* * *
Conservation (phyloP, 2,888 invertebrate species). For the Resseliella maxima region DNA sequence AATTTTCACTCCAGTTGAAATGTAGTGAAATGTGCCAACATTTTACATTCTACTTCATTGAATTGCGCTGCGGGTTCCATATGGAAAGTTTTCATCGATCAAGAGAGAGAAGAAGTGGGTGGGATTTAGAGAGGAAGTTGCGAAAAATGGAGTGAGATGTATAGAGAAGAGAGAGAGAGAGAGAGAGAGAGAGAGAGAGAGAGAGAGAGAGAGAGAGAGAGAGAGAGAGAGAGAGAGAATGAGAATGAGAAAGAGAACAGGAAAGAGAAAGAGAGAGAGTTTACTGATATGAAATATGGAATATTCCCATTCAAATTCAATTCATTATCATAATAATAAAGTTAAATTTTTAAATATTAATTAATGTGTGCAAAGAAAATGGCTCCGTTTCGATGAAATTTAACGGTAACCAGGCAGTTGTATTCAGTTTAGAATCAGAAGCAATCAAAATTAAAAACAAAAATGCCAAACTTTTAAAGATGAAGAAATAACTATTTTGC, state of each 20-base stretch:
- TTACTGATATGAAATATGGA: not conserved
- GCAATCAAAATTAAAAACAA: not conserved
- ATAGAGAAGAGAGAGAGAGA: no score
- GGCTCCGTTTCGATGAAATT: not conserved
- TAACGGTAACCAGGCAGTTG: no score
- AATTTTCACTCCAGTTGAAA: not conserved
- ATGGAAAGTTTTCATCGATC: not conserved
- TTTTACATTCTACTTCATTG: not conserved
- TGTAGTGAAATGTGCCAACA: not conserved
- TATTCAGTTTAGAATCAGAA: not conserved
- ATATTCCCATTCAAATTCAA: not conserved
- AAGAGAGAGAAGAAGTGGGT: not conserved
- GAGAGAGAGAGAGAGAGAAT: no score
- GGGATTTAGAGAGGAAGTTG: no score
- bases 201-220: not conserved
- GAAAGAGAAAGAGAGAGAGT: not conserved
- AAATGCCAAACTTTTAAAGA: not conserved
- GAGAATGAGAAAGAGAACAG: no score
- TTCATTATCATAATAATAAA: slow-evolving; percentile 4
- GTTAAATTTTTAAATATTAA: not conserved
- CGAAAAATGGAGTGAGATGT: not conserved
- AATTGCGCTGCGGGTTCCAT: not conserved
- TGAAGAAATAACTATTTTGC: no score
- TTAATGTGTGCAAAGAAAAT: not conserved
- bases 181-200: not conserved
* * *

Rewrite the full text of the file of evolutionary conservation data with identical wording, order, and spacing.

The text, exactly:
Conservation (phyloP, 2,888 invertebrate species). For the Resseliella maxima region DNA sequence AATTTTCACTCCAGTTGAAATGTAGTGAAATGTGCCAACATTTTACATTCTACTTCATTGAATTGCGCTGCGGGTTCCATATGGAAAGTTTTCATCGATCAAGAGAGAGAAGAAGTGGGTGGGATTTAGAGAGGAAGTTGCGAAAAATGGAGTGAGATGTATAGAGAAGAGAGAGAGAGAGAGAGAGAGAGAGAGAGAGAGAGAGAGAGAGAGAGAGAGAGAGAGAGAGAGAGAGAGAATGAGAATGAGAAAGAGAACAGGAAAGAGAAAGAGAGAGAGTTTACTGATATGAAATATGGAATATTCCCATTCAAATTCAATTCATTATCATAATAATAAAGTTAAATTTTTAAATATTAATTAATGTGTGCAAAGAAAATGGCTCCGTTTCGATGAAATTTAACGGTAACCAGGCAGTTGTATTCAGTTTAGAATCAGAAGCAATCAAAATTAAAAACAAAAATGCCAAACTTTTAAAGATGAAGAAATAACTATTTTGC, state of each 20-base stretch:
- TTACTGATATGAAATATGGA: not conserved
- GCAATCAAAATTAAAAACAA: not conserved
- ATAGAGAAGAGAGAGAGAGA: no score
- GGCTCCGTTTCGATGAAATT: not conserved
- TAACGGTAACCAGGCAGTTG: no score
- AATTTTCACTCCAGTTGAAA: not conserved
- ATGGAAAGTTTTCATCGATC: not conserved
- TTTTACATTCTACTTCATTG: not conserved
- TGTAGTGAAATGTGCCAACA: not conserved
- TATTCAGTTTAGAATCAGAA: not conserved
- ATATTCCCATTCAAATTCAA: not conserved
- AAGAGAGAGAAGAAGTGGGT: not conserved
- GAGAGAGAGAGAGAGAGAAT: no score
- GGGATTTAGAGAGGAAGTTG: no score
- bases 201-220: not conserved
- GAAAGAGAAAGAGAGAGAGT: not conserved
- AAATGCCAAACTTTTAAAGA: not conserved
- GAGAATGAGAAAGAGAACAG: no score
- TTCATTATCATAATAATAAA: slow-evolving; percentile 4
- GTTAAATTTTTAAATATTAA: not conserved
- CGAAAAATGGAGTGAGATGT: not conserved
- AATTGCGCTGCGGGTTCCAT: not conserved
- TGAAGAAATAACTATTTTGC: no score
- TTAATGTGTGCAAAGAAAAT: not conserved
- bases 181-200: not conserved